"Yes, they are practice changing," she said. "Our approach for this patient population was to think of local therapy first. With these data, we can think of using up-front systemic therapy as our initial approach to these patients," she added.
She stressed, however, that this is applicable to asymptomatic patients only, and added that "there is concern about concurrent steroid use in limiting the activity of immunotherapy."
A number of questions remain, she said. For example, what should be the sequence of these treatments in clinical practice? Dr Schuchter noted that in the ABC study, responses to immunotherapy were low in a subset of patients who had received prior therapy with BRAF and MEK inhibitors (intracranial response rate, 16%) and were higher in treatment-naive patients (intracranial response rate, 50%). Longer follow-up is needed to define the best way to sequence these therapies, she observed.
She noted that in clinical practice, several variables need to be considered, such as whether the patient has a solitary metastasis or multiple metastases, the extent of extracranial disease, the presence of BRAF mutation, the patient's performance status, and whether the patient has received prior radiotherapy.
In combining local therapy with systemic therapy, Dr Schucher noted that in light of reports of CNS radiation necrosis when radiation is given concurrently with BRAF inhibitors, the recommendation is to withhold targeted therapy for several days prior to radiotherapy. To help in wound healing, the same applies for the combination of targeted therapy and surgery.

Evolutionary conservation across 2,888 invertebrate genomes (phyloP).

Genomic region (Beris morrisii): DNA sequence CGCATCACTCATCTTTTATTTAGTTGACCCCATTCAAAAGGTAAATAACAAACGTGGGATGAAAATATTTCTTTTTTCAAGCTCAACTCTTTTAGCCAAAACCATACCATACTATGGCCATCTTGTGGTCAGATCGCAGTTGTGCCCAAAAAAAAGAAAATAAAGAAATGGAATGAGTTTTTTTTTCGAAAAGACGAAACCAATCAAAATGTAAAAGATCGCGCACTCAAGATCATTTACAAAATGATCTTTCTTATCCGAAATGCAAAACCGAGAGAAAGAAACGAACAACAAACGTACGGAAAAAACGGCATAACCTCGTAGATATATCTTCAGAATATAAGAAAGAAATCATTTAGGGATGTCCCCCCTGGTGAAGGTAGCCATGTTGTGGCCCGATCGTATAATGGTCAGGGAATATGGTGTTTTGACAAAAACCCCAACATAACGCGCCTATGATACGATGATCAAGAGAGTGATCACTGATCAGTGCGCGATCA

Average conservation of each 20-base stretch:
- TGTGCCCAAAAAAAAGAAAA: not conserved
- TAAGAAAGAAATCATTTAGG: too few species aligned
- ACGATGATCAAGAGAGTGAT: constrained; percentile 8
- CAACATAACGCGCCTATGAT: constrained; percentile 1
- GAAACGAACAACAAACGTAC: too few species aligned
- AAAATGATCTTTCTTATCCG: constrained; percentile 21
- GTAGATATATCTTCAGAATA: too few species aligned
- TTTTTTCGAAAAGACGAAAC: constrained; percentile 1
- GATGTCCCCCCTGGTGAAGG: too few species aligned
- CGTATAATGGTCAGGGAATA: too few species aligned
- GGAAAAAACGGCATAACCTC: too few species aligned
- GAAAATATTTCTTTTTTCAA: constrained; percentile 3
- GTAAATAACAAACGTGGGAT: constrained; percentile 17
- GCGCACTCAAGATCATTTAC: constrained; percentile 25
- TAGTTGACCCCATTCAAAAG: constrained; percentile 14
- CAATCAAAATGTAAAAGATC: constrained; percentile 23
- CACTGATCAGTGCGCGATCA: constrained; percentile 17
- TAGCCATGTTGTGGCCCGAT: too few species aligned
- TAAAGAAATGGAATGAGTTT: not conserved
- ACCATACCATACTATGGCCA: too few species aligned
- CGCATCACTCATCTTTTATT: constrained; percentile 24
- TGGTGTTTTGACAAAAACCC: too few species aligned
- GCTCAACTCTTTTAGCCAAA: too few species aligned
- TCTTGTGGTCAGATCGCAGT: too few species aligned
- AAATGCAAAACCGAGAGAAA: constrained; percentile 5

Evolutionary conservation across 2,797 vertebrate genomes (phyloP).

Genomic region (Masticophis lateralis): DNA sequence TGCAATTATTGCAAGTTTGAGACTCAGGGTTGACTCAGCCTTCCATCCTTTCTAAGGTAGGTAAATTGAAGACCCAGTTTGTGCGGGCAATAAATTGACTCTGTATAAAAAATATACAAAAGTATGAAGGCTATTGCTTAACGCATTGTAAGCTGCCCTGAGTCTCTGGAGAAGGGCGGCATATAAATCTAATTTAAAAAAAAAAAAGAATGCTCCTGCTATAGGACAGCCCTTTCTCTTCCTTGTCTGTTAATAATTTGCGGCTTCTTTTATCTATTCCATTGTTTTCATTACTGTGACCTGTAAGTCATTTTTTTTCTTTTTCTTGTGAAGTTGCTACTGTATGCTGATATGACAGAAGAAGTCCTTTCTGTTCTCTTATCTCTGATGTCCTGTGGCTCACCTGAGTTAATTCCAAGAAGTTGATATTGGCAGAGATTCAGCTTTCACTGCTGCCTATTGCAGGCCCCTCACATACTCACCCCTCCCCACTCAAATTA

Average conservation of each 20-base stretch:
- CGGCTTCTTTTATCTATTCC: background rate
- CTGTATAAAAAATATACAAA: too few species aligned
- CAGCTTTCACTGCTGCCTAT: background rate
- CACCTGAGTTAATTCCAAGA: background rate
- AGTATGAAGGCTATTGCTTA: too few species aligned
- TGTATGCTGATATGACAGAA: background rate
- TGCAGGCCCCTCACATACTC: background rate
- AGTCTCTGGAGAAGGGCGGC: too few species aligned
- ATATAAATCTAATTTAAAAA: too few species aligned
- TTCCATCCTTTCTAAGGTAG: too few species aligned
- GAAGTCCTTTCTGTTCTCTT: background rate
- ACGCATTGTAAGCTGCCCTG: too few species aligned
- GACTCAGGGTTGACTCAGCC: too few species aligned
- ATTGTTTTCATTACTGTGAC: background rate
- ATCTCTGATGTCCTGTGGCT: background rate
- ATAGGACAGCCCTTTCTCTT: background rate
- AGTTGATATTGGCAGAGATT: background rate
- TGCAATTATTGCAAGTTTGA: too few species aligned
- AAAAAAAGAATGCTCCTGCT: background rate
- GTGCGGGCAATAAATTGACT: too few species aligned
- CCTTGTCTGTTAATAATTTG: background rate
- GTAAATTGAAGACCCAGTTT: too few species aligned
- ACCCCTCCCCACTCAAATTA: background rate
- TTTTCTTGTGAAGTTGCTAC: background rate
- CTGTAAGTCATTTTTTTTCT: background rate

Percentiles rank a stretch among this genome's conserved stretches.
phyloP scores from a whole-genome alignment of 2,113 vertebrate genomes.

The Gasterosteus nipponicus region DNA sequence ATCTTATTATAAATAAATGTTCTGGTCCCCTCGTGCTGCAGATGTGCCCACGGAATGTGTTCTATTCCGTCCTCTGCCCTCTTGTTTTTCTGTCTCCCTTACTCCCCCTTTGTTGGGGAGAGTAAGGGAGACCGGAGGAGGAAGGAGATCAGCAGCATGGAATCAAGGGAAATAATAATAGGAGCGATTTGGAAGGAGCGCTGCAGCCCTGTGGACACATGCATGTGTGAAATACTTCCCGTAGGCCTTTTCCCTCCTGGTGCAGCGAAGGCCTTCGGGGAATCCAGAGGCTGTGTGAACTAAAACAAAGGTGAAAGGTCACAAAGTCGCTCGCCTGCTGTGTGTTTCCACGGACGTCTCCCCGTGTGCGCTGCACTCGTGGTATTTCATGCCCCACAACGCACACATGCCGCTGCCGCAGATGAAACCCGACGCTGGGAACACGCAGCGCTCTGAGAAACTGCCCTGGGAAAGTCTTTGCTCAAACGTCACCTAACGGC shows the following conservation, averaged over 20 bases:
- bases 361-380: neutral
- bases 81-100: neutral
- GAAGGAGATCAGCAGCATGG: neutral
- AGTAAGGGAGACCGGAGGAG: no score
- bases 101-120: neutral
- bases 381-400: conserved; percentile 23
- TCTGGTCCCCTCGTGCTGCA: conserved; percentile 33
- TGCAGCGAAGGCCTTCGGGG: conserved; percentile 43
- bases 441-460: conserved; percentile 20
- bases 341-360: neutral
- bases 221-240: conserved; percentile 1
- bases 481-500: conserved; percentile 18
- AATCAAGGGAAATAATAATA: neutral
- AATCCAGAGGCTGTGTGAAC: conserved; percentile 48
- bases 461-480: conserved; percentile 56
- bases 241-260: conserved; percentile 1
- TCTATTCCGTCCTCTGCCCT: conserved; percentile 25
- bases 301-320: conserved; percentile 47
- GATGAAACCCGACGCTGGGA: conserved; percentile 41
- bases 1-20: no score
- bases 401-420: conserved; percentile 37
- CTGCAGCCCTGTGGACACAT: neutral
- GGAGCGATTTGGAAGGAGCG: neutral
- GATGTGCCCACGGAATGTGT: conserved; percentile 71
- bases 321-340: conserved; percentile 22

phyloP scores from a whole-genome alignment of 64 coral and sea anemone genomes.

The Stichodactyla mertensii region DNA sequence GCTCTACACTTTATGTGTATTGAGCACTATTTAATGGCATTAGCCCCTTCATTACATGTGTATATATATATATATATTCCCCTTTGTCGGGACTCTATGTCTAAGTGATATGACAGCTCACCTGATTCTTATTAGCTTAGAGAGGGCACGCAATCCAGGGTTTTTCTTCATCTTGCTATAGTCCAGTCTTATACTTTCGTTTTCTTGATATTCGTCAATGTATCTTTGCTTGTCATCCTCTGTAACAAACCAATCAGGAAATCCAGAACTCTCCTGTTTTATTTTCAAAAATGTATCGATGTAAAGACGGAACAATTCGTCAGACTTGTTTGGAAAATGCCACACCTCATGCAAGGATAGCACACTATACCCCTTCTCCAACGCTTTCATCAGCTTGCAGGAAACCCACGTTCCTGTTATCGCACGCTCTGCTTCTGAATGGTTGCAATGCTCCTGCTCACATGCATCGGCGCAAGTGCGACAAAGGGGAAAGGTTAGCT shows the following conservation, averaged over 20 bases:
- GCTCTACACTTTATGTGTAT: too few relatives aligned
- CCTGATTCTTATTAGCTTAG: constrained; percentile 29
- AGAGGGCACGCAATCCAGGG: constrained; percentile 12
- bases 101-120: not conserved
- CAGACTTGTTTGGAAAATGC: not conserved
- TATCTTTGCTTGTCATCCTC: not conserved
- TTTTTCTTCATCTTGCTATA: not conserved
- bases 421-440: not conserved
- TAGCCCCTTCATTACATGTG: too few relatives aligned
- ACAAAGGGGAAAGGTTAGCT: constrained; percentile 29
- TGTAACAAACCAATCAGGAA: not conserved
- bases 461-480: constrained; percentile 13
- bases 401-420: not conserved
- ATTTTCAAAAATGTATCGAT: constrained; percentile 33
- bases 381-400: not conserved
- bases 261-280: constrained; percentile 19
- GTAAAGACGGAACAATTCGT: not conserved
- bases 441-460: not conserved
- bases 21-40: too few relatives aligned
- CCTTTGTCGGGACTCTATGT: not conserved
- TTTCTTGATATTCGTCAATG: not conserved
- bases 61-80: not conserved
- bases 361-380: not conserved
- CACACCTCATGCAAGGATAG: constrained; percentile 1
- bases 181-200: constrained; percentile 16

In general, immunotherapy appears safe when combined with radiotherapy, she said. She noted that efficacy may be enhanced when radiotherapy and immunotherapy are combined. "However, there is concern about concurrent steroid use in limiting the activity of immunotherapy," she concluded.
Dr Gangadhar receives honoraria from Bristol-Myers Squibb, Merck, Medscape, and Novartis and receives institutional research funding from Bristol-Myers Squibb, Incyte, Roche, and Merck. Dr Schuchter is a paid consultant for Incyte and receives institutional research funding from Bristol-Myers Squibb, Glaxo-Smith Kline, and Merck.